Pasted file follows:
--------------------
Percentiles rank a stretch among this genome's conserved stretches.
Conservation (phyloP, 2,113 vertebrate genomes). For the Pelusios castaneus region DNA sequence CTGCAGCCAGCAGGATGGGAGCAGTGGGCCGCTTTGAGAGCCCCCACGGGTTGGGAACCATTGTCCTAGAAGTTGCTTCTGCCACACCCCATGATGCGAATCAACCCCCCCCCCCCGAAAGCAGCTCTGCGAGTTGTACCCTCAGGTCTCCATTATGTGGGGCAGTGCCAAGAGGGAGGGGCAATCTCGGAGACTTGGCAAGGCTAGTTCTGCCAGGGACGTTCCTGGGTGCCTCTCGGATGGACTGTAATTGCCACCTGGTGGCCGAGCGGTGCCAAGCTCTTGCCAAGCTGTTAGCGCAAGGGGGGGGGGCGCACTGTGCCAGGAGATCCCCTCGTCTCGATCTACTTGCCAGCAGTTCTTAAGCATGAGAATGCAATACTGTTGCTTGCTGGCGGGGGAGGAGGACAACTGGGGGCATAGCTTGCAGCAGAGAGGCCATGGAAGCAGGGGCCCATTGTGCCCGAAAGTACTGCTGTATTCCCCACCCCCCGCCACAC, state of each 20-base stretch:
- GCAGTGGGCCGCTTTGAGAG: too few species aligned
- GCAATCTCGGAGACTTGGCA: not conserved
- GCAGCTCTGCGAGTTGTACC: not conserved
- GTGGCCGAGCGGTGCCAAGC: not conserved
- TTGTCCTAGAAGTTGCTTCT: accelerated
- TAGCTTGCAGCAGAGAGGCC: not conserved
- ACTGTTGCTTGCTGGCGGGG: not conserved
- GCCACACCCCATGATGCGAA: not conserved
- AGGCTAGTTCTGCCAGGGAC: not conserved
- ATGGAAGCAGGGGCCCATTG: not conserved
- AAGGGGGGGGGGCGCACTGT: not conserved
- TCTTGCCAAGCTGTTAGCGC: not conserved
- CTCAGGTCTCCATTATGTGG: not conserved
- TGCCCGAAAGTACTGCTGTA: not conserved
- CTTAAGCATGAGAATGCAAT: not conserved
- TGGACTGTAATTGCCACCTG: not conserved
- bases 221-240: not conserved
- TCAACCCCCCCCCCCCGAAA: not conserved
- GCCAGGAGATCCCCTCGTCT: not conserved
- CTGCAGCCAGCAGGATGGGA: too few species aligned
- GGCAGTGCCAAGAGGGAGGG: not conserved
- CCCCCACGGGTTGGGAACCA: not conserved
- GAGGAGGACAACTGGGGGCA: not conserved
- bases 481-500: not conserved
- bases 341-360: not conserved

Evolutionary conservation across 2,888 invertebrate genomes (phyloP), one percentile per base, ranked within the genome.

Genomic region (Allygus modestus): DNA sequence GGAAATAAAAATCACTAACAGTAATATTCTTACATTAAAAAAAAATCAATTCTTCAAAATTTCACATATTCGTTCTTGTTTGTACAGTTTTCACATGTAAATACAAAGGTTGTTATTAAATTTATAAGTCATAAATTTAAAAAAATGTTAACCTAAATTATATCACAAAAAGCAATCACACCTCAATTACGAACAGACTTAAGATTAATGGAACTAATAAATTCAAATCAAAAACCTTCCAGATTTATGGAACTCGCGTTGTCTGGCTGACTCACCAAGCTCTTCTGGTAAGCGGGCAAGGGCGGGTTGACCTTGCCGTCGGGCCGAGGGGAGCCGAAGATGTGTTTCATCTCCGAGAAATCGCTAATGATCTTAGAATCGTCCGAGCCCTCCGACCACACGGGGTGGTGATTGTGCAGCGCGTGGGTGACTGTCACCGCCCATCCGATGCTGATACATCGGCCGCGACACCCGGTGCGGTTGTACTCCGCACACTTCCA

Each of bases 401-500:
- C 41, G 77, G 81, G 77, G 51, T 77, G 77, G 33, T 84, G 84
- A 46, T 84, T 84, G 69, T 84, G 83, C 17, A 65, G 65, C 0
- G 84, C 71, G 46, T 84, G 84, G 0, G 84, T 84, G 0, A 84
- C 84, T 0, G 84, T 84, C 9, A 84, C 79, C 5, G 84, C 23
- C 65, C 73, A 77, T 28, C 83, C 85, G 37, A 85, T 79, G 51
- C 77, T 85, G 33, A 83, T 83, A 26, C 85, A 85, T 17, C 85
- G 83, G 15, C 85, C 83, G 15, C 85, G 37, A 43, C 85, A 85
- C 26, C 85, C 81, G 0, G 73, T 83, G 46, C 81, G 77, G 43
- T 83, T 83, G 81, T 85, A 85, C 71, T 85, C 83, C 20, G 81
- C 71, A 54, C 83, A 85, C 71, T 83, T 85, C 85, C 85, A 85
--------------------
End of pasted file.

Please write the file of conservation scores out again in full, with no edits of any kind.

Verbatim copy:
Percentiles rank a stretch among this genome's conserved stretches.
Conservation (phyloP, 2,113 vertebrate genomes). For the Pelusios castaneus region DNA sequence CTGCAGCCAGCAGGATGGGAGCAGTGGGCCGCTTTGAGAGCCCCCACGGGTTGGGAACCATTGTCCTAGAAGTTGCTTCTGCCACACCCCATGATGCGAATCAACCCCCCCCCCCCGAAAGCAGCTCTGCGAGTTGTACCCTCAGGTCTCCATTATGTGGGGCAGTGCCAAGAGGGAGGGGCAATCTCGGAGACTTGGCAAGGCTAGTTCTGCCAGGGACGTTCCTGGGTGCCTCTCGGATGGACTGTAATTGCCACCTGGTGGCCGAGCGGTGCCAAGCTCTTGCCAAGCTGTTAGCGCAAGGGGGGGGGGCGCACTGTGCCAGGAGATCCCCTCGTCTCGATCTACTTGCCAGCAGTTCTTAAGCATGAGAATGCAATACTGTTGCTTGCTGGCGGGGGAGGAGGACAACTGGGGGCATAGCTTGCAGCAGAGAGGCCATGGAAGCAGGGGCCCATTGTGCCCGAAAGTACTGCTGTATTCCCCACCCCCCGCCACAC, state of each 20-base stretch:
- GCAGTGGGCCGCTTTGAGAG: too few species aligned
- GCAATCTCGGAGACTTGGCA: not conserved
- GCAGCTCTGCGAGTTGTACC: not conserved
- GTGGCCGAGCGGTGCCAAGC: not conserved
- TTGTCCTAGAAGTTGCTTCT: accelerated
- TAGCTTGCAGCAGAGAGGCC: not conserved
- ACTGTTGCTTGCTGGCGGGG: not conserved
- GCCACACCCCATGATGCGAA: not conserved
- AGGCTAGTTCTGCCAGGGAC: not conserved
- ATGGAAGCAGGGGCCCATTG: not conserved
- AAGGGGGGGGGGCGCACTGT: not conserved
- TCTTGCCAAGCTGTTAGCGC: not conserved
- CTCAGGTCTCCATTATGTGG: not conserved
- TGCCCGAAAGTACTGCTGTA: not conserved
- CTTAAGCATGAGAATGCAAT: not conserved
- TGGACTGTAATTGCCACCTG: not conserved
- bases 221-240: not conserved
- TCAACCCCCCCCCCCCGAAA: not conserved
- GCCAGGAGATCCCCTCGTCT: not conserved
- CTGCAGCCAGCAGGATGGGA: too few species aligned
- GGCAGTGCCAAGAGGGAGGG: not conserved
- CCCCCACGGGTTGGGAACCA: not conserved
- GAGGAGGACAACTGGGGGCA: not conserved
- bases 481-500: not conserved
- bases 341-360: not conserved

Evolutionary conservation across 2,888 invertebrate genomes (phyloP), one percentile per base, ranked within the genome.

Genomic region (Allygus modestus): DNA sequence GGAAATAAAAATCACTAACAGTAATATTCTTACATTAAAAAAAAATCAATTCTTCAAAATTTCACATATTCGTTCTTGTTTGTACAGTTTTCACATGTAAATACAAAGGTTGTTATTAAATTTATAAGTCATAAATTTAAAAAAATGTTAACCTAAATTATATCACAAAAAGCAATCACACCTCAATTACGAACAGACTTAAGATTAATGGAACTAATAAATTCAAATCAAAAACCTTCCAGATTTATGGAACTCGCGTTGTCTGGCTGACTCACCAAGCTCTTCTGGTAAGCGGGCAAGGGCGGGTTGACCTTGCCGTCGGGCCGAGGGGAGCCGAAGATGTGTTTCATCTCCGAGAAATCGCTAATGATCTTAGAATCGTCCGAGCCCTCCGACCACACGGGGTGGTGATTGTGCAGCGCGTGGGTGACTGTCACCGCCCATCCGATGCTGATACATCGGCCGCGACACCCGGTGCGGTTGTACTCCGCACACTTCCA

Each of bases 401-500:
- C 41, G 77, G 81, G 77, G 51, T 77, G 77, G 33, T 84, G 84
- A 46, T 84, T 84, G 69, T 84, G 83, C 17, A 65, G 65, C 0
- G 84, C 71, G 46, T 84, G 84, G 0, G 84, T 84, G 0, A 84
- C 84, T 0, G 84, T 84, C 9, A 84, C 79, C 5, G 84, C 23
- C 65, C 73, A 77, T 28, C 83, C 85, G 37, A 85, T 79, G 51
- C 77, T 85, G 33, A 83, T 83, A 26, C 85, A 85, T 17, C 85
- G 83, G 15, C 85, C 83, G 15, C 85, G 37, A 43, C 85, A 85
- C 26, C 85, C 81, G 0, G 73, T 83, G 46, C 81, G 77, G 43
- T 83, T 83, G 81, T 85, A 85, C 71, T 85, C 83, C 20, G 81
- C 71, A 54, C 83, A 85, C 71, T 83, T 85, C 85, C 85, A 85